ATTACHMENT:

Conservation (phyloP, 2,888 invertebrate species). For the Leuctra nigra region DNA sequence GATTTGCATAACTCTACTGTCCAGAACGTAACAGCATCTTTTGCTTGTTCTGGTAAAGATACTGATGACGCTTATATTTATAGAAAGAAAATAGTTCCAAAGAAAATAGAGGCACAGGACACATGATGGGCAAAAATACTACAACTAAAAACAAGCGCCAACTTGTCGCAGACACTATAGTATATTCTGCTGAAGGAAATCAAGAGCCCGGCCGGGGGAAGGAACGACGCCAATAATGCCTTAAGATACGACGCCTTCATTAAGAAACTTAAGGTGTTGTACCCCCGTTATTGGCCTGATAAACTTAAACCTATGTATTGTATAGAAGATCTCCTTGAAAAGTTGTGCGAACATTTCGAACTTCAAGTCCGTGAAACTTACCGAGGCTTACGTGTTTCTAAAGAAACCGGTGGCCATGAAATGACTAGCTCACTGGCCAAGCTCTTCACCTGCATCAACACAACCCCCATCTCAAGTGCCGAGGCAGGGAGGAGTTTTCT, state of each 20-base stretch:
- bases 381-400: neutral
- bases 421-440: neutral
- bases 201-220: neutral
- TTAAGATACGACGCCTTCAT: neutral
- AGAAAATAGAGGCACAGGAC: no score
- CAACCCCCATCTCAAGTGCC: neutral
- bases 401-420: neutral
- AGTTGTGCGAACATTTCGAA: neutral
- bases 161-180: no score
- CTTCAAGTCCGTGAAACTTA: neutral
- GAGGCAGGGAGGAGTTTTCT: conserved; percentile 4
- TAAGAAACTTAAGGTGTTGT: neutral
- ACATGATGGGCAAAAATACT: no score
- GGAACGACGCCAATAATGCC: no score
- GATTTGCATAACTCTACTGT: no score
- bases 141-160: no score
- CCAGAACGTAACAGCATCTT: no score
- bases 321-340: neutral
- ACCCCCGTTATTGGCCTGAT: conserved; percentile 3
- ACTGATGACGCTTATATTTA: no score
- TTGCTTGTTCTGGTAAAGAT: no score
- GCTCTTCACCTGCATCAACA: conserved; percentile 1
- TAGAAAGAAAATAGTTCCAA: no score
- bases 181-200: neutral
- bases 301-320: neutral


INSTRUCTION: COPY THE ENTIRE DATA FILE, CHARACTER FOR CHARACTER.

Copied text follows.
Conservation (phyloP, 2,888 invertebrate species). For the Leuctra nigra region DNA sequence GATTTGCATAACTCTACTGTCCAGAACGTAACAGCATCTTTTGCTTGTTCTGGTAAAGATACTGATGACGCTTATATTTATAGAAAGAAAATAGTTCCAAAGAAAATAGAGGCACAGGACACATGATGGGCAAAAATACTACAACTAAAAACAAGCGCCAACTTGTCGCAGACACTATAGTATATTCTGCTGAAGGAAATCAAGAGCCCGGCCGGGGGAAGGAACGACGCCAATAATGCCTTAAGATACGACGCCTTCATTAAGAAACTTAAGGTGTTGTACCCCCGTTATTGGCCTGATAAACTTAAACCTATGTATTGTATAGAAGATCTCCTTGAAAAGTTGTGCGAACATTTCGAACTTCAAGTCCGTGAAACTTACCGAGGCTTACGTGTTTCTAAAGAAACCGGTGGCCATGAAATGACTAGCTCACTGGCCAAGCTCTTCACCTGCATCAACACAACCCCCATCTCAAGTGCCGAGGCAGGGAGGAGTTTTCT, state of each 20-base stretch:
- bases 381-400: neutral
- bases 421-440: neutral
- bases 201-220: neutral
- TTAAGATACGACGCCTTCAT: neutral
- AGAAAATAGAGGCACAGGAC: no score
- CAACCCCCATCTCAAGTGCC: neutral
- bases 401-420: neutral
- AGTTGTGCGAACATTTCGAA: neutral
- bases 161-180: no score
- CTTCAAGTCCGTGAAACTTA: neutral
- GAGGCAGGGAGGAGTTTTCT: conserved; percentile 4
- TAAGAAACTTAAGGTGTTGT: neutral
- ACATGATGGGCAAAAATACT: no score
- GGAACGACGCCAATAATGCC: no score
- GATTTGCATAACTCTACTGT: no score
- bases 141-160: no score
- CCAGAACGTAACAGCATCTT: no score
- bases 321-340: neutral
- ACCCCCGTTATTGGCCTGAT: conserved; percentile 3
- ACTGATGACGCTTATATTTA: no score
- TTGCTTGTTCTGGTAAAGAT: no score
- GCTCTTCACCTGCATCAACA: conserved; percentile 1
- TAGAAAGAAAATAGTTCCAA: no score
- bases 181-200: neutral
- bases 301-320: neutral